The tears also open much bigger possibilities as well. An early opening shows a French Cineplex showing “Revenge of the Jedi” (Lucas’ original title for Episode VI of the Star Wars saga), and there are times that your entire reality shifts so that you can complete missions. It’s fascinating to watch reality unravel and reweave itself in ways both subtle and pronounced, and adds immeasurably to the game’s tone. There’s definite hints—no spoilers, so no worries—that tears have been used in a less-than-scrupulous fashion, especially in the game’s unique soundtrack, which includes a barbershop quartet singing The Beach Boys’ “God Only Knows,” and a ragtime rendition of “Tainted Love.”
Of course, with all of this great texturing of the game world, it’s even more wonderful to report that the gameplay has not been forgotten. The gameplay is still what one would expect from an FPS developed by Irrational, with a few upgradeable guns supplementing Vigors, Columbia’s version of plasmids. Vigors give you supernatural abilities that range from lobbing fireballs to launching enemies skyward to, most gruesome of all, rending enemies’ flesh from bone with a murder of carnivorous crows. Despite the new setting and uncomfortable tonal shift, the game is still Bioshock through and through. The biggest addition to the game comes from the Skyhook, a Swiss Army knife of pain that acts as a melee weapon, a death-defying means of transport, and a horrifying way to finish off your enemies. Your first use of the weapon is ramming a constable’s face into its spinning rotor, and it only gets worse from there, letting you snap necks, sever heads, and launch your enemies skyward after grinding through their solar plexus. Even this grizzled gorehound found some of the Skyhook’s furious finishers wince-inducing.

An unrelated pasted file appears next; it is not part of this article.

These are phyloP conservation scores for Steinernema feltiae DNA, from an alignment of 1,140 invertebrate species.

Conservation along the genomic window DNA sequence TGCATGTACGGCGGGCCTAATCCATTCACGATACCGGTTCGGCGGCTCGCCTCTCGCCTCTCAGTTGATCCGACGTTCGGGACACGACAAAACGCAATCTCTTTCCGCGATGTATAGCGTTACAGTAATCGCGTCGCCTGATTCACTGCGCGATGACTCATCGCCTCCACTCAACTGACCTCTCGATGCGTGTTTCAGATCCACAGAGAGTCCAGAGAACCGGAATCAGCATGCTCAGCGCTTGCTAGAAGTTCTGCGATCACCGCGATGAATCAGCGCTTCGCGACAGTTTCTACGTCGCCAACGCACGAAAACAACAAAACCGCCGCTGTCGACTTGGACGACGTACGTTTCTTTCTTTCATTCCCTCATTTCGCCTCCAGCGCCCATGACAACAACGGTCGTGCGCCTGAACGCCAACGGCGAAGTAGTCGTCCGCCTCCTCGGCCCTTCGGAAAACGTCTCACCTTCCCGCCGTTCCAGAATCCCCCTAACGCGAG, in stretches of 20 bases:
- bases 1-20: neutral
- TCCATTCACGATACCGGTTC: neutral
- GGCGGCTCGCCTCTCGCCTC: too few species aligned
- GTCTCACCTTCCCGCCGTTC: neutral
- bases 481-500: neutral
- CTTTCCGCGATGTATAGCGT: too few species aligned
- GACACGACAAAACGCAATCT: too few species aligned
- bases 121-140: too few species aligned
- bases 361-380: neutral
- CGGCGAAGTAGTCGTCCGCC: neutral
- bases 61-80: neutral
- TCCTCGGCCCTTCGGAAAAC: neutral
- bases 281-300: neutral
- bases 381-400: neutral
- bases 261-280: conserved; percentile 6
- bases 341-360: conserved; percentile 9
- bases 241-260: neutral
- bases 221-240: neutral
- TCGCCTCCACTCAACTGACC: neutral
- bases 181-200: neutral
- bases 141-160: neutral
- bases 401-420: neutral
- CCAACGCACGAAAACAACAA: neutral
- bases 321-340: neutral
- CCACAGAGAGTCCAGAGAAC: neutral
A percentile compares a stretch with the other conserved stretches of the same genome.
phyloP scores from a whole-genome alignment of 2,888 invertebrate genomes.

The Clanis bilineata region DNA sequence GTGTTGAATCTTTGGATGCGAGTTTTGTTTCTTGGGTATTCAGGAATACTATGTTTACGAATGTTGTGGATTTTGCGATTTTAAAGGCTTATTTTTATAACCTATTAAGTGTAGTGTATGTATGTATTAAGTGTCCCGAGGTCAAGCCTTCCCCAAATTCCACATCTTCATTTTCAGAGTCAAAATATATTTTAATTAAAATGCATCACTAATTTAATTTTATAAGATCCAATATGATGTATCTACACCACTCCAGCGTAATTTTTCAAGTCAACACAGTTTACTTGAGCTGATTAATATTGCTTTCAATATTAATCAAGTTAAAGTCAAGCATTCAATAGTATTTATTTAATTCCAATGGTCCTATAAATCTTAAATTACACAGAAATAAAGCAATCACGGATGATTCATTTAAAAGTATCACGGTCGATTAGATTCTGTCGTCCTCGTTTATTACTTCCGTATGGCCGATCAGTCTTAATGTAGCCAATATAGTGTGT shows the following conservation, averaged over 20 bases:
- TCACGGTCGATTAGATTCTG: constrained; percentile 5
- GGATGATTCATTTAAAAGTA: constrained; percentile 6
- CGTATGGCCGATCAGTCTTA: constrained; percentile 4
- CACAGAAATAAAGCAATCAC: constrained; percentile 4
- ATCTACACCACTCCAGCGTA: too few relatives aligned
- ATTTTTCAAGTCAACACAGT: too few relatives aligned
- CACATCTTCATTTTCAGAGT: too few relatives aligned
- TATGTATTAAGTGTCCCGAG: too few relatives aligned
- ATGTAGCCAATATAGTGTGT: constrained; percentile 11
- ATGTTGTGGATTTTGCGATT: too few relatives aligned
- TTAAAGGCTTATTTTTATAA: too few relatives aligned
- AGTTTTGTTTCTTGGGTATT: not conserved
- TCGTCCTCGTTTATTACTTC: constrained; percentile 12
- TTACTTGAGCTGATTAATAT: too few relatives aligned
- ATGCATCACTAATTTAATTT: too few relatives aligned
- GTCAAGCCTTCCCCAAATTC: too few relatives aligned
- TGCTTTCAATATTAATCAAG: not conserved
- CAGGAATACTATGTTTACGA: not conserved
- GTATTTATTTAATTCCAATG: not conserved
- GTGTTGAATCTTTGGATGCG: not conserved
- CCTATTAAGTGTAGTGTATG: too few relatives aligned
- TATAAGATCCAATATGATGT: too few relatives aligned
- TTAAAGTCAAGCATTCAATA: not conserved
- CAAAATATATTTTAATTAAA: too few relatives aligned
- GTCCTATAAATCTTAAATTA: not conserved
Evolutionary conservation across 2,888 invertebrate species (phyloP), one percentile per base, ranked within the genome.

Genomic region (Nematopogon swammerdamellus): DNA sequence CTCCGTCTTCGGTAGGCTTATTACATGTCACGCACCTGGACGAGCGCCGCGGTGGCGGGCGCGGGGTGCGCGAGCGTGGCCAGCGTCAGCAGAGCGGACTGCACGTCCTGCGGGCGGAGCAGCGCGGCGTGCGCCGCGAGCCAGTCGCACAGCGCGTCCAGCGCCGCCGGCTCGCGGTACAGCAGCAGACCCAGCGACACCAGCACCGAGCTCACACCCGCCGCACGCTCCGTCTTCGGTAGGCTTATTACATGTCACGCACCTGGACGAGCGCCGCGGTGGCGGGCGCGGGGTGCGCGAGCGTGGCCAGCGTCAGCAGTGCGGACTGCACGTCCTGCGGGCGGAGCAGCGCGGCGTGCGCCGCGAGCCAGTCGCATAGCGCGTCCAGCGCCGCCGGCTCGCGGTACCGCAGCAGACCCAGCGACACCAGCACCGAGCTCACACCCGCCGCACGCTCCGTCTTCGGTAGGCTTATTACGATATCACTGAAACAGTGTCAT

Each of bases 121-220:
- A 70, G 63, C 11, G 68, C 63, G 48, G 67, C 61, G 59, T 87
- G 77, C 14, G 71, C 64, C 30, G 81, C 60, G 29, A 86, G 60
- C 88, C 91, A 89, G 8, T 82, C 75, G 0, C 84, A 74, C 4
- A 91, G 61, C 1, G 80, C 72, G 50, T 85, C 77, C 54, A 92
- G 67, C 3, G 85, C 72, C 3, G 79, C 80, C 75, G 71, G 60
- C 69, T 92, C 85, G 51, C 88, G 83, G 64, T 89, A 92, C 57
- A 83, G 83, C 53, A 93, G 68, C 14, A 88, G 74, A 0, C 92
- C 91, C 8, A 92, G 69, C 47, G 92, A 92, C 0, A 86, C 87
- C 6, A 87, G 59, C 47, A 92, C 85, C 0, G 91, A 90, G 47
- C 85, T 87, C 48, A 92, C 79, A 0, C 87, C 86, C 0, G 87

Bioshock Infinite may not be the sort of “typical” horror that FEARnet discusses, but it’s certainly worth any discussion that it brings up. Once you peel pack the layers of more overt horror (The Boys of Silence…’nuff said) it raises a lot of questions that make you feel uncomfortable and frightened overall. While Comstock may be a more extreme representation of xenophobia and racism, this is how people used to think…and some still do. Now that’s scary.